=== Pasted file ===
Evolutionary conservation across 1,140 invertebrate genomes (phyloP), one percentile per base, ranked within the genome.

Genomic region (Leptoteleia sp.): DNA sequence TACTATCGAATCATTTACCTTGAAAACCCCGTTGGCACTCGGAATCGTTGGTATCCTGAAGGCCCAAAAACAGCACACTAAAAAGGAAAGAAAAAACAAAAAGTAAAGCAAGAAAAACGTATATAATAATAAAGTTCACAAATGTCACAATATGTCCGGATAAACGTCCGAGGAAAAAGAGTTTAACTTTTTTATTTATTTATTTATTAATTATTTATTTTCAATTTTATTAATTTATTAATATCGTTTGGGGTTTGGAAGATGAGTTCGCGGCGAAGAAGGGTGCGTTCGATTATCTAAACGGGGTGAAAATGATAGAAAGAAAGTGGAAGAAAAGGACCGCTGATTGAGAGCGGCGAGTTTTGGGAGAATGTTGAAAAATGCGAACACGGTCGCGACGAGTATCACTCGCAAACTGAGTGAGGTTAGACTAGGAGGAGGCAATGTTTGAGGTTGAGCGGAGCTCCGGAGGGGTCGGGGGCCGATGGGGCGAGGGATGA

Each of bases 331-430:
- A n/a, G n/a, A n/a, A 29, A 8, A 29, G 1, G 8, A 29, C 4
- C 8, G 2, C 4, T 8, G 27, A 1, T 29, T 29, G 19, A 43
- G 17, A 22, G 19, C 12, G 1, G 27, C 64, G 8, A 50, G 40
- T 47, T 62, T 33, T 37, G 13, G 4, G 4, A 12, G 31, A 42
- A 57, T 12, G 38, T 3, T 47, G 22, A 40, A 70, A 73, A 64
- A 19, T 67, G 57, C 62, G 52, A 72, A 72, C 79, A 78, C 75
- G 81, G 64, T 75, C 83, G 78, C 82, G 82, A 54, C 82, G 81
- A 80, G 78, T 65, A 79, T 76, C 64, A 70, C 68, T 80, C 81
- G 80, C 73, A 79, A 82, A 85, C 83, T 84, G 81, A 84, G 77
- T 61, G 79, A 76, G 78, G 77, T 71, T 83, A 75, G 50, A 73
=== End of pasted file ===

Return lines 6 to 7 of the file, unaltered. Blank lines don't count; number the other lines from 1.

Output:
- G 17, A 22, G 19, C 12, G 1, G 27, C 64, G 8, A 50, G 40
- T 47, T 62, T 33, T 37, G 13, G 4, G 4, A 12, G 31, A 42